Classic Woman-Centric Movie Review: Splendor in the Grass

Hello, Persephoneers! It’s Friday, and it’s time for another classic movie pick. This week’s movie pic is Splendor in the Grass, released in 1961, and starring Warren Beatty, Natalie Wood, and Pat Hingle. It was directed by Elia Kazan.

In Kansas in 1928, young Deanie Loomis (Wood) is dating Bud Stamper (Beatty), the son of one of the town’s most prominent families. They’re simply crazy about each other, but the antiquated notions of the previous century threaten their relationship. Deanie’s mother advises her not to yield to her desire for sex with Bud, while Bud’s father (Hingle) advises him to find a girl who’s willing to sleep with him. Bud is also pressured to chase success; his parents desire for him to attend Yale University and to go out and take the world buy storm. While Deanie is a very sweet girl, she’s the one thing that could keep Bud from achieving all of this. Following his father’s advice, Bud starts to date another girl who will have sex with him, and when Deanie discovers this and the relationship ends, she is heartbroken.

While Bud goes off to Yale, Deanie tries to move on with her life and date other boys, but she is almost sexually assaulted by one of them. The ensuing post-traumatic stress disorder and her lingering heartache over the failed relationship with Bud become too hard for her to bear, and she is institutionalized. While in the institution, Deanie does give in to her desire for sex and learns how to live her life on her terms. Her parents had to sell their stock to pay for her hospitalization and narrowly miss losing everything during the stock market crash of 1929, while Bud’s family fortunes are wiped out and his father commits suicide. The stock market crash turns out to be a boon for Bud, as he and his new wife, whom he met while off at Yale, buy a ranch. Deanie, who’s engaged to a doctor and plans on moving with him to Cincinnati, visits Bud one last time before leaving. They say their goodbyes, and Deanie is finally able to come to terms with her past and move on with her life.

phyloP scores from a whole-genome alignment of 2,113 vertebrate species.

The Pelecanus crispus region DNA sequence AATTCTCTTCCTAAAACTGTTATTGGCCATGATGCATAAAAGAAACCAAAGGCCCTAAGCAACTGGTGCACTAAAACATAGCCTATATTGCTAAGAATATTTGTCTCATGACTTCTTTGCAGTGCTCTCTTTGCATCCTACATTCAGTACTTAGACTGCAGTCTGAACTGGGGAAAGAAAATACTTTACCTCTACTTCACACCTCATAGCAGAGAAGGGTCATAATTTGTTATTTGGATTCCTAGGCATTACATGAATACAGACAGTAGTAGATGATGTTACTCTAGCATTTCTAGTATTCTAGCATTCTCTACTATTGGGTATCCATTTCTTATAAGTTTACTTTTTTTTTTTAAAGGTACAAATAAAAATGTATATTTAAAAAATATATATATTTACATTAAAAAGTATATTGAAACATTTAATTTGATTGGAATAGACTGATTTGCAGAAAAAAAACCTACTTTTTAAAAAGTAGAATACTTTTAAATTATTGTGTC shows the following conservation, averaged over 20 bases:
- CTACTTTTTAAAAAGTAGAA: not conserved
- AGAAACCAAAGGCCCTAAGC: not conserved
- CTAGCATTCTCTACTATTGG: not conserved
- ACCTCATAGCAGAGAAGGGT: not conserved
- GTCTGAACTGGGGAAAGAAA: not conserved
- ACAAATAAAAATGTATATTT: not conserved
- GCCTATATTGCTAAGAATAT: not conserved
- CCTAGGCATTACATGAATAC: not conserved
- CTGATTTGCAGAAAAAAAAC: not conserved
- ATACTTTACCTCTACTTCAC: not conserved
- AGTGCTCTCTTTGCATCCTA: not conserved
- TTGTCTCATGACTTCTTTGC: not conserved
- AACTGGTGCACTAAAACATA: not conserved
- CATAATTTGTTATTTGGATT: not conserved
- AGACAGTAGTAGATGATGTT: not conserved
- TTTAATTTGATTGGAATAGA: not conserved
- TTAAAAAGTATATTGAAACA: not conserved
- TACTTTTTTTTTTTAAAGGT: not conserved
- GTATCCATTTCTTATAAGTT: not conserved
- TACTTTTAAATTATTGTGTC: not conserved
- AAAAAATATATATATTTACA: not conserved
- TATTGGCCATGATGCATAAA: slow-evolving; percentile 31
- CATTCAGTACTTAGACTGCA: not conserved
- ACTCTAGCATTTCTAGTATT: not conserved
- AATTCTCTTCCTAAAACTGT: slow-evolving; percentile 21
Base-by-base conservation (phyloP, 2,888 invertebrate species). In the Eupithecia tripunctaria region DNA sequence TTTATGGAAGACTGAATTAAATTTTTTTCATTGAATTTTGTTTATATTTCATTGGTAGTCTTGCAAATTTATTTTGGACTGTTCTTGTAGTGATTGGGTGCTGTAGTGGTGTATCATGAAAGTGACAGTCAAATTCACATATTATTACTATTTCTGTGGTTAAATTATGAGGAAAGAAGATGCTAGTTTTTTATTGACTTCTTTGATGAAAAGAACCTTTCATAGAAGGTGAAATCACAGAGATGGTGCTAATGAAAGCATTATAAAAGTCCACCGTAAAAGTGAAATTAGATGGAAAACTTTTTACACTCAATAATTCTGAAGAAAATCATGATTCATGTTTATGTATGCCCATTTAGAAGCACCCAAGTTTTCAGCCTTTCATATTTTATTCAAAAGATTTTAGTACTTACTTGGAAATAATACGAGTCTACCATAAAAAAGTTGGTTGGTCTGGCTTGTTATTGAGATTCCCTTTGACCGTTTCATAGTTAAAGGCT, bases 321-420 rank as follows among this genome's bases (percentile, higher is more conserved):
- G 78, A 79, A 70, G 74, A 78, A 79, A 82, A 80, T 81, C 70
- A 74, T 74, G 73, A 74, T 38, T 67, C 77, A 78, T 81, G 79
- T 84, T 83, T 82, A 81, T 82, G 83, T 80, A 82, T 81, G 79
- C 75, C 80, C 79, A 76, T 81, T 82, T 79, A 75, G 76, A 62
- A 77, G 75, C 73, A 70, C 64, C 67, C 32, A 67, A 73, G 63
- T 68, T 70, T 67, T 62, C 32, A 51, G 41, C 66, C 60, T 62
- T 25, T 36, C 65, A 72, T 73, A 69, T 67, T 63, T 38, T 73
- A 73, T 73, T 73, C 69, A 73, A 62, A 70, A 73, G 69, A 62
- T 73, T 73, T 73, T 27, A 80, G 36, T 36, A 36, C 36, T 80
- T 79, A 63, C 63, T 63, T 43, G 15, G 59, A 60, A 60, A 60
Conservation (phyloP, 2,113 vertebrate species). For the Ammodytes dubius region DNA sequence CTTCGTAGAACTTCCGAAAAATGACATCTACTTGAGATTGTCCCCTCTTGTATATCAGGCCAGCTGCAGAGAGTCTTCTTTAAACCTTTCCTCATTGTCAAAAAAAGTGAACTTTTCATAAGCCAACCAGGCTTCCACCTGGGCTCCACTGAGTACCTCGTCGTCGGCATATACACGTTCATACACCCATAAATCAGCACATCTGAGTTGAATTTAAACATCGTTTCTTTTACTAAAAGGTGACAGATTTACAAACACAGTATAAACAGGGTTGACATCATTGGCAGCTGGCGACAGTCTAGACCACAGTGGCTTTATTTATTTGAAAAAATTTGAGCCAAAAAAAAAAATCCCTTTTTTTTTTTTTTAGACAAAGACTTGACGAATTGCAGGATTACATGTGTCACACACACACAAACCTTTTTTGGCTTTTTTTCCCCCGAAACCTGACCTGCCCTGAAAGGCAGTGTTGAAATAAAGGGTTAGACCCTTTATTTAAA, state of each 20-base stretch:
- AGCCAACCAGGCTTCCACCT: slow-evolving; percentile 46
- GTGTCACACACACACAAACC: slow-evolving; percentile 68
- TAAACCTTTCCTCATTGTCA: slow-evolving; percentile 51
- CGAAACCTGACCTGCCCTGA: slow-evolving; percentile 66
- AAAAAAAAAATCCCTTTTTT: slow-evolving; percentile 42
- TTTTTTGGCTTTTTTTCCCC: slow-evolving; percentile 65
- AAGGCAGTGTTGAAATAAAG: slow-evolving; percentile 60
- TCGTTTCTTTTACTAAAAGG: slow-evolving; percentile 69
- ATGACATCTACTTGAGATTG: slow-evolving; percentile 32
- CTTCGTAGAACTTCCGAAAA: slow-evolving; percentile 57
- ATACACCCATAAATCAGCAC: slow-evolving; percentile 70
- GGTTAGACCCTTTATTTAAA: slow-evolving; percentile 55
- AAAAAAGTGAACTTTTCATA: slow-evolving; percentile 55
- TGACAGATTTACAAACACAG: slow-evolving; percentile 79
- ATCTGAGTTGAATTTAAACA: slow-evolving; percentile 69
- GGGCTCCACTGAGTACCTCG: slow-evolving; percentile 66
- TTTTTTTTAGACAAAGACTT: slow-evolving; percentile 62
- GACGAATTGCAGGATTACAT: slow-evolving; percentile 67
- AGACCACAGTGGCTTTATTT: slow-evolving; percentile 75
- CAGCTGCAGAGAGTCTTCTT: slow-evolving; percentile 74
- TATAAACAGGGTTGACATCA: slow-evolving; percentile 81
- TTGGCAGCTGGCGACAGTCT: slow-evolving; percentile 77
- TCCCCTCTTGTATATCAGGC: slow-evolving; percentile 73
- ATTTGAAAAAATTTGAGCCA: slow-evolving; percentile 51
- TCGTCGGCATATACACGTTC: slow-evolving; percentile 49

Movie poster from Splendor in the Grass
Theatrical poster for Splendor in the Grass. Image from Wikipedia.

Splendor in the Grass tackles the ill effects of patriarchy on both genders. The line of distinction between the women men marry and the women men simply sleep with is something that ruins the young romance in this film, and much of the attitude also has to do with class. Bud’s parents want him to marry a woman who is in the same social class as they are; while Deanie is alright for now, there’s certainly no future with her after high school. While Deanie is what’s considered to be a “good woman,” Bud’s sister Ginny, a flapper who likes to drink and party and who has an annulled marriage under her belt, is considered to be the shame of the Stamper family, but the money behind her name is the one thing that can save her reputation. Deanie only has her reputation, and according to her own mother’s beliefs, she must do what she can to preserve it.

Conflicting values between parents and children is another theme that is covered in this film. The 1920s was a time of great social change. After the First World War, women wanted to embrace the freedom that they felt they gained when they the right to vote. The war changed the perspectives of many people, and they began to question the beliefs that their parents had taught them. Not only does this occur with Deanie, but with Bud as he tries to fulfill his parents’ expectations even though that might not be what he wants to do with his life. The stock market crash of 1929 gives him a chance to start anew and live life on his terms as well, without his parents’ constant pressure to live up to the family name.

The plot is also one that many can relate to. We all remember the intensity of our first romantic relationships and the many plans that may have been made and the things that may have been said, but rather like Deanie and Bud, we grow up, and we realize that the plans we make always change just as our lives do.


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